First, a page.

- 1A domesticated carnivorous mammal that typically has a long snout, an acute sense of smell, non-retractile claws, and a barking, howling, or whining voice.
More example sentences
- Canis familiaris, family Canidae (the dog family); probably domesticated from the wolf in the Mesolithic period. The dog family also includes the wolves, coyotes, jackals, and foxes
- Shouts mingle with the barking and howling of dogs.
- ‘All dogs have an intense sense of smell, and every dog likes to sniff,’ Smith said.
- Her size makes it impractical to use her as a patrol dog, but her sense of smell is so keen she can detect even trace amounts of drugs.
- 1.1A wild animal of the dog family.More example sentences
- We watched the wild cats and dogs frolicking in the winter sunlight.
- Teufel-hunden were originally known as the wild, ferocious mountain dogs of Bavarian folklore.
- In most mammals, adult play is rare, but it is common in dolphins, members of the dog family, great apes and, of course, humans.
- 1.2The male of an animal of the dog family, or of some other mammals such as the otter: [as modifier]: a dog foxMore example sentences
- The male dog otter measured 41.5 inches in length with a girth of 26 inches.
- A male, or dog, otter can range over six to eight miles, far further than a female.
- A member of the waterworks department shot a fine dog otter on the lower Rivington reservoir.
- 1.3 (the dogs) British • informal Greyhound racing: a night at the dogsMore example sentences
- People went to football in the afternoon, went to the dogs in the evening and took the train home.
- 2 • informal An unpleasant, contemptible, or wicked man: he was interrupted by cries of ‘dirty dog!’ come out, Michael, you dog!More example sentences
- By the way, you can keep the pun you wretched journalistic dogs.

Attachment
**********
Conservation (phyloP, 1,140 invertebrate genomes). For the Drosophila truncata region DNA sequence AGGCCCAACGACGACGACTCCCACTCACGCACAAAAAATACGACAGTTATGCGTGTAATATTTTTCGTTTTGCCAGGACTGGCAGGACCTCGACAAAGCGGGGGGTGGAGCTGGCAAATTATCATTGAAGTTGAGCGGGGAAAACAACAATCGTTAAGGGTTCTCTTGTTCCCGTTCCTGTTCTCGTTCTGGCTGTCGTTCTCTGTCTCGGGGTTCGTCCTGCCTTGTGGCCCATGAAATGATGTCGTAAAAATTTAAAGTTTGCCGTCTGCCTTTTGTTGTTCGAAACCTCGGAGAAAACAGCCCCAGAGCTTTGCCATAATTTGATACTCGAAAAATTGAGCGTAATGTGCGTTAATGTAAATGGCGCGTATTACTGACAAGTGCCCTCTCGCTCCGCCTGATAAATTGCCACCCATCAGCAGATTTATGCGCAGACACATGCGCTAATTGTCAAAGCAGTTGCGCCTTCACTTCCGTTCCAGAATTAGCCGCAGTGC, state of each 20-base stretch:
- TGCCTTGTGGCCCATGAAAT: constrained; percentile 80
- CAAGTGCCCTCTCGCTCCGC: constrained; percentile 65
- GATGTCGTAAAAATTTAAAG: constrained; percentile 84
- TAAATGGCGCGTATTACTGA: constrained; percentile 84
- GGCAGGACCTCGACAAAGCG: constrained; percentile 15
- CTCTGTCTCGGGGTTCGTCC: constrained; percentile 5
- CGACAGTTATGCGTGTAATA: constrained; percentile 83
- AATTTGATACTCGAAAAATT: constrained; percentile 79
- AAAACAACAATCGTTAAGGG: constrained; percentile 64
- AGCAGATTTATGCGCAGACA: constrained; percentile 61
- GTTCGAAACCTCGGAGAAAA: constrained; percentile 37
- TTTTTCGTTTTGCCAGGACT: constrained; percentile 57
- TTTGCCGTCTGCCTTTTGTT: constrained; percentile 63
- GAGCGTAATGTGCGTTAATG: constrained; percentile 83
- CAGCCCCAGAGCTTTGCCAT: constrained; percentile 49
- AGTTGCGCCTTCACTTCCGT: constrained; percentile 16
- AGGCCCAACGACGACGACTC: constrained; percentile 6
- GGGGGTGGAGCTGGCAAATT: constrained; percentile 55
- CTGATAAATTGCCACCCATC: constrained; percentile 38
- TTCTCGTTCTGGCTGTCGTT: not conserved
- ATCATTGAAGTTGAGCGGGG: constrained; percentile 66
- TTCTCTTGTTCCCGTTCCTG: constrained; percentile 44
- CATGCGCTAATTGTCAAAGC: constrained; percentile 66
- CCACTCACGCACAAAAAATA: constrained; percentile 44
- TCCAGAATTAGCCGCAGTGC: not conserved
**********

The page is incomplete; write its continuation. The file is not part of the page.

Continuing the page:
- 2.1 [with adjective] • dated Used to refer to a person of a specified kind in a tone of playful reproof, commiseration, or congratulation: your historian is a dull dog you lucky dog!More example sentences
- He got up with his hand wrapped around her little waist… that lucky dog!
- If that next race is the bottom of the new grade, this lucky dog might have a chance of stumbling into the money again.
- It's true - I'm a lucky dog.
- 2.2Used to refer to someone who is abject or miserable, especially because they have been treated harshly: I make him work like a dog Rab was treated like a dogMore example sentences
- The schools are good so there's no need to work like a dog to pay school fees.
- Do you think this helps explain why today's corporate bosses are treating American workers like dogs?
- They were treated as dogs, they were hungry, and the goddess of justice refused to review their plight.
- 2.5 • informal , chiefly North American A thing of poor quality: a dog of a filmMore example sentences
- Move too early, and you might end up backing a dog of a technology.
- If he understands that it's a dog of a deal, why do you think he'd consider supporting it?
- With a lead clenched less than firmly in his sweaty palm, he then contrived to play a dog of a game in the middle of the second set.
- 4A mechanical device for gripping.More example sentences
- The firm have been making grips for years and these dogs here felt so soft and comfortable.
verb (dogs, dogging, dogged)[with object] Back to top
- 1Follow (someone) closely and persistently: photographers seemed to dog her every stepMore example sentences
- When you have a leader of his passion and effectiveness, you have a media that's very much tracking him and dogging him and trying to find what they can about him.
- He laughs about how the police are still - and probably forever - on his tail, even dogging him on his recent US book tour.
- Since Sally was the only member of the group who would acknowledge Yap's existence, the little gnome dogged her every step, chattering excitedly.
- 1.1(Of a problem) cause continual trouble for: the twenty-nine-year-old has constantly been dogged by controversyMore example sentences
- For the last 5-1/2 years this process has been dogged by problem after problem.
- The school - which has a police officer stationed on site - has been on special measures for five years and has been dogged by problems.
- The system has been dogged with problems since it came on line in 1999.
- 2 (dog it) • informal , chiefly North American Act lazily; fail to try one’s hardest: Eric had a reputation for dogging it a littleMore example sentences
- He entered the season with a reputation for dogging it when he wasn't the primary receiver.
- He loved the game and didn't mind ragging on the players when they were dogging it.
- The Americans actually were dogging it late in the third as the Germans led 67-65, but Pierce sank a 10-spot on their heads as a part of a 12-0 run to close the quarter.